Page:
Serial remodeler and architect Josh Hissong is beautifying his Spokane neighborhood, one mid-century ranch house at a time.

Hissong Residence Spokane Exterior from Street
Patrick Martinez

It takes a certain kind of person to buy a vintage house sight-unseen, to dive headfirst into the rough waters of reviving a property’s faded glory without even opening the front door.

Josh Hissong, the Spokane-based principal of HDG, is that guy.

Josh Hissong and Son
Single dad Hissong created a home that’s equal parts bachelor pad and kid-friendly, and maintains the clean lines of the home’s original design.

Patrick Martinez

“I’m a bit nomadic. I’ve renovated and sold 10 or 11 houses, which is why I’m single,” says Hissong with a laugh. “No, that’s not true! That’s not the reason. I’m sure I have other faults. I just love taking things that were once beautiful but forgotten and making them beautiful again.”

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Hissong founded his design firm back in 2010, after he was laid off from a previous job, and took a scrappy approach to establishing a name for himself. He and his partner, Armando Hurtado, renovated drive-through coffee stands, small commercial properties, modest residential projects, and really “anything that would come our way.” Steadily, they built a design portfolio that spread from Spokane to a wider swath of the Pacific Northwest.

“Now we do $30 million houses and work in 12 states,” he says.

Hissong Residence Living Room
Hissong works in the updated kitchen, as one of his work associates, interior designer Cody Borgman, lounges on the gray section. The navigation artwork on the wall is by 08 Left, and features airport codes that are significant to Hissong’s life.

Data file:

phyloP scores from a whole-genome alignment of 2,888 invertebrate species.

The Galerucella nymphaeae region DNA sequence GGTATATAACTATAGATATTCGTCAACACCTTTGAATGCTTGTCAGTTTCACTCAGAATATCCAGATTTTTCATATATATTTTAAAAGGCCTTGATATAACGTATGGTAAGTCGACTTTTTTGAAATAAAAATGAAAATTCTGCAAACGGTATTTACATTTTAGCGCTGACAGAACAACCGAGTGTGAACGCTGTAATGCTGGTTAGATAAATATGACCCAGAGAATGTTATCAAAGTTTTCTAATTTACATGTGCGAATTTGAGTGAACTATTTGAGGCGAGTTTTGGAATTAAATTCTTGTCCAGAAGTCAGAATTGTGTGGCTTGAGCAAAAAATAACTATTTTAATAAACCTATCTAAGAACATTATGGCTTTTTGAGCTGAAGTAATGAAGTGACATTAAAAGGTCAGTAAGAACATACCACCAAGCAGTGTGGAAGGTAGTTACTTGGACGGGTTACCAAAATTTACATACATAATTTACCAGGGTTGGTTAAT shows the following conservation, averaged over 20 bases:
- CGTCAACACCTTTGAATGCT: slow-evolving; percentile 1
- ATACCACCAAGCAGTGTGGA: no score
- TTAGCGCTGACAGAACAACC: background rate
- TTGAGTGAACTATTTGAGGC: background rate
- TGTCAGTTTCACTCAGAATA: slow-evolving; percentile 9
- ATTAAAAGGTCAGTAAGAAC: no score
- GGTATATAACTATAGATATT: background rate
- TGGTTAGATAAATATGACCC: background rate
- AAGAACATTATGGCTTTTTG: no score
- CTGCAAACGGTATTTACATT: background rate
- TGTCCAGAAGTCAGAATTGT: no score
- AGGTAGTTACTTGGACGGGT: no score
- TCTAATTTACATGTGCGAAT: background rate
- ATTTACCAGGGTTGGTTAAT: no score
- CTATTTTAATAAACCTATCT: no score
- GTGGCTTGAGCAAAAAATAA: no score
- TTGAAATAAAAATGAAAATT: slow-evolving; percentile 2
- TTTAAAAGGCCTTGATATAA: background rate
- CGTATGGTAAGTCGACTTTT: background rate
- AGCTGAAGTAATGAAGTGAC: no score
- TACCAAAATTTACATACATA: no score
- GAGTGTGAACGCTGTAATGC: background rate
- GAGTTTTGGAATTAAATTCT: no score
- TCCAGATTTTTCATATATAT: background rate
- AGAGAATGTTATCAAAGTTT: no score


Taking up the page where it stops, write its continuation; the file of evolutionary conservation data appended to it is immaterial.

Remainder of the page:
Patrick Martinez

HDG is hired to build sprawling vacation homes from the ground up in exclusive enclaves like Gozzer Ranch in Idaho, but Hissong’s sweet spot, or at least his pride and joy, is the smaller-scale remodels of modern homes that showcase clean lines and clever use of smart materials. In 2019, one of those homes Hissong bought on blind faith and then restored ended up on the cover of a popular modern design magazine. It was clear from the beginning that Hissong had tapped into something interesting.

“Lately, there’s a huge upswing in people looking for these homes. When I was in that house, I had 15 people in a single year knock on the door and say, “Name your price,’” he says. “Eventually, when I wanted to sell, I contacted four of those people on the list. And the fourth one took it.”

Hissong Residence Kitchen Seen from Dining Room
An open plan makes the home seem larger than its 1,700 square feet.

Patrick Martinez